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Environmental fallout of the Ukraine war

Since the end of World War II in 1945, this is the first time one nation has tried to redraw borders in Europe. Russian preparation for the invasion coincided with the wrapping up of the 2021 United Nations Climate Change Conference (COP 26) in November 2021.

ABHIROOP CHOWDHURY AND ARMIN ROSENCRANZ |

On 24 February, Russian President Vladimir Putin launched an all-out invasion of Ukraine. Since the end of World War II in 1945, this is the first time one nation has tried to redraw borders in Europe. Russian preparation for the invasion coincided with the wrapping up of the 2021 United Nations Climate Change Conference (COP 26) in November 2021. And this time, COP26 came out with environmentally significant commitments. Nations affirmed the Paris agreement targets of limiting the rise of global temperature to not more than 2 degrees C from the pre-industrial period. As many as 137 nations committed to taking steps to reverse forest land degradation by 2030, and 103 nations pledged to reduce methane emissions by 30 per cent of 2020 emission levels by 2030. One of the major hindrances in achieving these lofty environmental targets is the world’s dependence on hydrocarbons. 

The war has been going on for more than three months. It has changed geopolitics and alliances across the globe. Environment and climate change policies are also impacted by it significantly. 

The fifth session of the United Nations Environment Assembly (UNEA 5.2) got underway in the Kenyan capital, Nairobi, with discussions on global environmental concerns. One of the key points dis- cussed was the reason why the biodiversity and wildlife of Ukraine must bear the brunt of this war. Russia remained oblivious to these concerns. Amidst an ongoing war, environmental protection is not a major issue for Russia. 

Russia is an energy giant with $167 billion worth of energy exports in 2020. Energy exports contribute to about 67 per cent of the Russian economy. In 2020, the carbon footprint of Russia amounted to 1.48 billion metric tons of CO2.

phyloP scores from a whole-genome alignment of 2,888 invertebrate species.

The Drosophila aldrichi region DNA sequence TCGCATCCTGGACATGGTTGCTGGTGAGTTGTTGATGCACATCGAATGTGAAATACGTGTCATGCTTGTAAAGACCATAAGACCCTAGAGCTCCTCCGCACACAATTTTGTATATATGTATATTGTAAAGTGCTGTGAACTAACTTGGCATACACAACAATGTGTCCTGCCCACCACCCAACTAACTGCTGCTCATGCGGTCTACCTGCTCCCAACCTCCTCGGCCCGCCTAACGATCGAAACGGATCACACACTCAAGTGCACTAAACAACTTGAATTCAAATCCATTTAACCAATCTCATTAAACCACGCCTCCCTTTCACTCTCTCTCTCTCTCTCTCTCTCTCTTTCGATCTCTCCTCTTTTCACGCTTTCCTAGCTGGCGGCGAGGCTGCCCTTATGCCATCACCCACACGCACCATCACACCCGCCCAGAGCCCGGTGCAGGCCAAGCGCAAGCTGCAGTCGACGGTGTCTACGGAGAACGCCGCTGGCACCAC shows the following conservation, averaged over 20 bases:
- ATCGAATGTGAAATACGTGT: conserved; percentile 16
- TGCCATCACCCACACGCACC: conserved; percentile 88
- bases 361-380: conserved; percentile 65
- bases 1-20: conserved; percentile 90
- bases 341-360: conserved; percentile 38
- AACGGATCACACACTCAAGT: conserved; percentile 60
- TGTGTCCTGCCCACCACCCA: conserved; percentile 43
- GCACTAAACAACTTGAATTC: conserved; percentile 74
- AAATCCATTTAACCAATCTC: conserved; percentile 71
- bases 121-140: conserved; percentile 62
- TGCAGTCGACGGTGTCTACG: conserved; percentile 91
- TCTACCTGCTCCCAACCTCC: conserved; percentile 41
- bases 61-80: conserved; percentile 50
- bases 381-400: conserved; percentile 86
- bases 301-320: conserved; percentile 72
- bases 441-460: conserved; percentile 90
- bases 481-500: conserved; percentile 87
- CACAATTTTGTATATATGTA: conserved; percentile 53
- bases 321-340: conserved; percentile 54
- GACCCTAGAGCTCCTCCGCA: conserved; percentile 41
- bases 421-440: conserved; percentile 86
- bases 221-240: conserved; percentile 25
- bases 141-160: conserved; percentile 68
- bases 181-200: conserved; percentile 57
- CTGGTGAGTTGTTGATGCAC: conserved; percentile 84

With sanctions restricting Russian gas supplies to the west, the EU needs to hastily look for alternative solutions. Germany imports 40 per cent of its gas and 25 per cent of its oil from Russia. Annalena Charlotte 

Alma Baerbock, Foreign minister of Germany, mentioned during the early days of the war that Germany would stop its Russian oil imports by the end of 2022, followed by its gas supplies. Ukraine’s president Volodymyr Zelensky is urging all EU states to stop energy trading with Russia as this ‘blood money’ is feeling the Russian war machine. The sale of Russian oil and gas accounts for $1 billion per day, according to estimates. Economists have warned Berlin that immediate stoppage of oil and gas supplies from Russia could initiate an economic recession in the country. 

Italy is the next largest buyer of Russian hydrocarbons. Both nations are looking at alternative energy sources to limit their dependency on Russian energy imports. As of now, Russian gas reaches the EU through 

Ukraine: The Yamal-Europe pipeline crosses Belarus and Poland to Germany, and the Nord Stream 1 pipeline passes below the Baltics. Germany can import from the UK, Norway and Netherlands to augment its energy demands, while eastern and southern European nations can import Azerbaijani gas via the Trans Adriatic Pipeline and the Trans-Anatolian Natural Gas Pipeline (TANAP) through Turkey. 

The US has also committed to delivering 5 billion cubic metres of liquefied natural gas (LNG) through North-Atlantic routes. The Trans- European Energy Networks (TEN-E) is working to build new pipelines to bring gas from other nations. If energy solutions are not there will be pressure on the Dutch government to allow more extraction from the vast Groningen gas field, which is 

already prone to land subsidence. According to reports, 85 per cent of EU citizens favour moves to reduce dependence on Russian gas. But replacing Russian gas with other supplies is not a sustainable solution. European Green Deal legislation focuses on consumer behavioural changes to reduce energy loss. This would cut the energy demands by 5 per cent. It would also speed up renewable energy development in the EU.
The ‘EU solar strategy’ can double energy generation through photovoltaic cells. The same strategy would bring another 600GW of new solar infrastructure by 2030. Member nations would have to identify geographical locations to install renewable energy infrastructure with the least environmental impacts. The plan targets 10 million tonnes of domestic renewable hydrogen production and 10 million tonnes of imports by 2030 to phase out natural gas. To improve hydrogen-linked technologies, 200 million will be set aside to fund research. 

To unshackle the Russian energy chains, Europe must develop green alternatives. The war highlights the need for sustainable energy infrastructure, to safeguard the global economy from energy giants such as Russia. The EU is taking positive steps to build its renewable infrastructure which can be a positive model for other nations to follow. This would make our world a peaceful place and build a green, sustainable, zero-emission future. 

(The writers are, respectively, Professor, and Dean at Jindal School of Environment and Sustainability, O.P. Jindal Global University, Sonipat, Haryana.)